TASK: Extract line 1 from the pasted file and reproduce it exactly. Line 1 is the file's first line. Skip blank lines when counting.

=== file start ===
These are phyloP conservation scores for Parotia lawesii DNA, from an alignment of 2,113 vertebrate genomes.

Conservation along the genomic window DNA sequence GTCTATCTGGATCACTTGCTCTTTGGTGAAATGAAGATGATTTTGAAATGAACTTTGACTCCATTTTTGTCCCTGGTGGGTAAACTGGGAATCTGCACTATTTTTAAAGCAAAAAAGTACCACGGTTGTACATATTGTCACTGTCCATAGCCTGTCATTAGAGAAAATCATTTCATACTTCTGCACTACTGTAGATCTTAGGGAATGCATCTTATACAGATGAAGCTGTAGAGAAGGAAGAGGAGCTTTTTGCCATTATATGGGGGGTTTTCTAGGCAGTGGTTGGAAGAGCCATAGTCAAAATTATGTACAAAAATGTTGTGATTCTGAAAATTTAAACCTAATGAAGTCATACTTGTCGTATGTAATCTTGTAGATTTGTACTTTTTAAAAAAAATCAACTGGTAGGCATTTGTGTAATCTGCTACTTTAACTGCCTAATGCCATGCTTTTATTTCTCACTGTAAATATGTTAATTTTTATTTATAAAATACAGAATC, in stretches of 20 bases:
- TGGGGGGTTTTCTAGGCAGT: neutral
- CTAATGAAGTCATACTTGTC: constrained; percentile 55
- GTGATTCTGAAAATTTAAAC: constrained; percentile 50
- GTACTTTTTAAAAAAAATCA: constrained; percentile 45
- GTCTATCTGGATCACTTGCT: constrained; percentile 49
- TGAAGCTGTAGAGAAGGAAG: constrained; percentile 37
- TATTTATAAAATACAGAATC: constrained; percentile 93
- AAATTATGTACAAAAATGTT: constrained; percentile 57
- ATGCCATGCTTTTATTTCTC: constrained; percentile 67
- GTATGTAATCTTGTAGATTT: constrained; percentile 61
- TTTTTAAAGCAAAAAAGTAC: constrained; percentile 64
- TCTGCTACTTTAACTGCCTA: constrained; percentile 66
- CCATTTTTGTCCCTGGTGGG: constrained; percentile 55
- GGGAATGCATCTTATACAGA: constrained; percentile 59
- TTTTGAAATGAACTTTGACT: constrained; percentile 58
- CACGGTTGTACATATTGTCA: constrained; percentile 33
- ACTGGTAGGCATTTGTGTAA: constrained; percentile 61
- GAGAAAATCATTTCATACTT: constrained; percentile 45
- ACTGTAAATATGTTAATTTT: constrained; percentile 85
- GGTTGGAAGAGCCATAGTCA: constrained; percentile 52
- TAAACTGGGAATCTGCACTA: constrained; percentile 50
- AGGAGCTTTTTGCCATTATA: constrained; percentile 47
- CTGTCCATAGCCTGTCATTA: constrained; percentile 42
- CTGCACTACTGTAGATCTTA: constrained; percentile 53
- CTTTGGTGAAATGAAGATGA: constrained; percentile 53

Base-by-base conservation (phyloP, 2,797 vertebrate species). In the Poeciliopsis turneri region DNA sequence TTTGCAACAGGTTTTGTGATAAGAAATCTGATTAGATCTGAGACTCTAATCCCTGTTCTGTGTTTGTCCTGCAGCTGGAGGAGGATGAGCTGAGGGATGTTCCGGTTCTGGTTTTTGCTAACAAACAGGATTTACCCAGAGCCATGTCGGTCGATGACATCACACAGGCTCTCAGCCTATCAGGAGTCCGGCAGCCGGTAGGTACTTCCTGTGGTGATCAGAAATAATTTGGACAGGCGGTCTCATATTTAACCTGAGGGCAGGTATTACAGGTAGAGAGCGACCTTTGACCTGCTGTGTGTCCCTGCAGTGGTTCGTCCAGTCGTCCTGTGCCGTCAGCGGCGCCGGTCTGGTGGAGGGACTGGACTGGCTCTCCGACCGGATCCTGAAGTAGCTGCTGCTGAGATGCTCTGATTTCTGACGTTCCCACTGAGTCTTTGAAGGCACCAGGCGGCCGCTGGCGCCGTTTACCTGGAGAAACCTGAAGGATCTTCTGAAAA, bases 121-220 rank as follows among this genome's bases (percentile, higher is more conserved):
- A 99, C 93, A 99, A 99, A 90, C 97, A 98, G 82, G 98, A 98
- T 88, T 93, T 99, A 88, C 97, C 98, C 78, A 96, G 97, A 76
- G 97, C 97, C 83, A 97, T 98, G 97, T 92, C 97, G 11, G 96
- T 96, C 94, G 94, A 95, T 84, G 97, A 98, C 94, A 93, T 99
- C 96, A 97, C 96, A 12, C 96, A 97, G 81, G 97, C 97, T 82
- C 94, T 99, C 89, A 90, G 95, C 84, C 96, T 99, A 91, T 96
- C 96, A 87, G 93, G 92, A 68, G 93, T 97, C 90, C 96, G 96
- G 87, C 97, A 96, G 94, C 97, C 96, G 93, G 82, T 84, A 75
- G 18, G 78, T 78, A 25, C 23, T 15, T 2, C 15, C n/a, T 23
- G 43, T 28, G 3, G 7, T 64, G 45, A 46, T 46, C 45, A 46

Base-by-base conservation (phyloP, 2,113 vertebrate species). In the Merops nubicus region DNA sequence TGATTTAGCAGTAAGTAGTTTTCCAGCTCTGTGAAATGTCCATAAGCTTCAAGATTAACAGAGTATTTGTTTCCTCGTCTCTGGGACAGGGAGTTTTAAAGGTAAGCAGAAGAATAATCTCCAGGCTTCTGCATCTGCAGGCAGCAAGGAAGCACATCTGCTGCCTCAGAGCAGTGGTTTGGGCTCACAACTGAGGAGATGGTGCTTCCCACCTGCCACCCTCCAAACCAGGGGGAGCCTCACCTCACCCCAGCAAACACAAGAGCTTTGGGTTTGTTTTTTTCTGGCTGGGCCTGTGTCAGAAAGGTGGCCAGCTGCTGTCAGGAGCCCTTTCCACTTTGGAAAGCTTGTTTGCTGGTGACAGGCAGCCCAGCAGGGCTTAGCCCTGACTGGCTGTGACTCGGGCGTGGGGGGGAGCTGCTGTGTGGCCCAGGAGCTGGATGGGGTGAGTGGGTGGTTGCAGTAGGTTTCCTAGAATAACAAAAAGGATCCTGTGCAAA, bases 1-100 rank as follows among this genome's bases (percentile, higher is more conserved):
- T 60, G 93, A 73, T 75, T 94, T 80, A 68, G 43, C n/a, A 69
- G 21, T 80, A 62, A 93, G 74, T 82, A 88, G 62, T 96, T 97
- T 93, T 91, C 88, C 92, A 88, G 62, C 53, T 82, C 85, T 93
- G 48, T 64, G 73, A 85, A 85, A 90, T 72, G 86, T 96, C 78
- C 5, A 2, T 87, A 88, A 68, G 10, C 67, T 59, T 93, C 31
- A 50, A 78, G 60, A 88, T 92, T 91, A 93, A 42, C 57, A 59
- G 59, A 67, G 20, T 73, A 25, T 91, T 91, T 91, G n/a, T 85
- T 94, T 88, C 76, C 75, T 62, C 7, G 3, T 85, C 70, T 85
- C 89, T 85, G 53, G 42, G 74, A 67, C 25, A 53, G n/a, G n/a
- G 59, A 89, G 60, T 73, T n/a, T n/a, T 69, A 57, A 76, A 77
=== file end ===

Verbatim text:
These are phyloP conservation scores for Parotia lawesii DNA, from an alignment of 2,113 vertebrate genomes.